Foreign-born youths are significant contributors to the nation's teen school dropout population. Only 8 percent of the nation's teens are foreign born, but nearly 25 percent of teen school dropouts were born outside the United States, according to a Pew Hispanic Center analysis of data from the 2000 U.S. Census.
Many of these foreign-born school dropouts–nearly 40 percent–are recent arrivals to this country who were already behind in school before they left for the United States. In absolute numbers, recently arrived foreign-born teens who had difficulties in school before migration are a relatively small phenomenon–they make up just 6 percent of all foreign-born youths–but they are at high risk of dropping out once they arrive. (A youth is categorized as a dropout if he or she is not currently enrolled in school and has not completed a high school education. This includes those who have never enrolled in school in the United States.)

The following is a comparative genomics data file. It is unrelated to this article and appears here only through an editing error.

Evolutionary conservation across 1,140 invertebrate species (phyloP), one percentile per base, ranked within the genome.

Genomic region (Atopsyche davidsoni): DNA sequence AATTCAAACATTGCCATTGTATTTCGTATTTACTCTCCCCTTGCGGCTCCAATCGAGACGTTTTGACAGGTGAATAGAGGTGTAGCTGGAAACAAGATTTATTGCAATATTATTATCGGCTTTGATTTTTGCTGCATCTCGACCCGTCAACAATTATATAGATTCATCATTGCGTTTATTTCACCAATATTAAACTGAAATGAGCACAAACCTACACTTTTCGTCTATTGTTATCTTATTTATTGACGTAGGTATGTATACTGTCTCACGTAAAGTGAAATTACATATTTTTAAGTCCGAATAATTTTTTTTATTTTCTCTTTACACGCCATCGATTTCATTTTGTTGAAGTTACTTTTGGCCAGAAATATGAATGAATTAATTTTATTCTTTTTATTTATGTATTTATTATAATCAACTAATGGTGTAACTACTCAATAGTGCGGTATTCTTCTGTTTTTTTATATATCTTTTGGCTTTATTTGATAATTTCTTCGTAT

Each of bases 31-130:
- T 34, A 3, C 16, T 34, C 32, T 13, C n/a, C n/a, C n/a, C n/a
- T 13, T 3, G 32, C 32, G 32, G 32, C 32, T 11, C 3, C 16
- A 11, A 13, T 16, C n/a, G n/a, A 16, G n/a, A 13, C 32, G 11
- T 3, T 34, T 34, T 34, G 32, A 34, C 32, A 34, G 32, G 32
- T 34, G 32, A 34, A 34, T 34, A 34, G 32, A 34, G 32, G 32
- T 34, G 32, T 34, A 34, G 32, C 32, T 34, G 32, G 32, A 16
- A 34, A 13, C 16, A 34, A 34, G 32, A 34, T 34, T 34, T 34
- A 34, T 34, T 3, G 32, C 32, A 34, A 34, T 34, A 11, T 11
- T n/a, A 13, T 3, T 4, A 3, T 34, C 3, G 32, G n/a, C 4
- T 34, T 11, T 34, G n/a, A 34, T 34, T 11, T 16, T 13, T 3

The impact of schooling difficulties before migration on school enrollment in the U.S. applies widely to youths from all countries of origin. For example, recently arrived teens from China who made adequate progress in school before migrating have a school dropout rate of less than 4 percent. But recent arrivals from China who did not make adequate school progress in China have a dropout rate greater than 30 percent.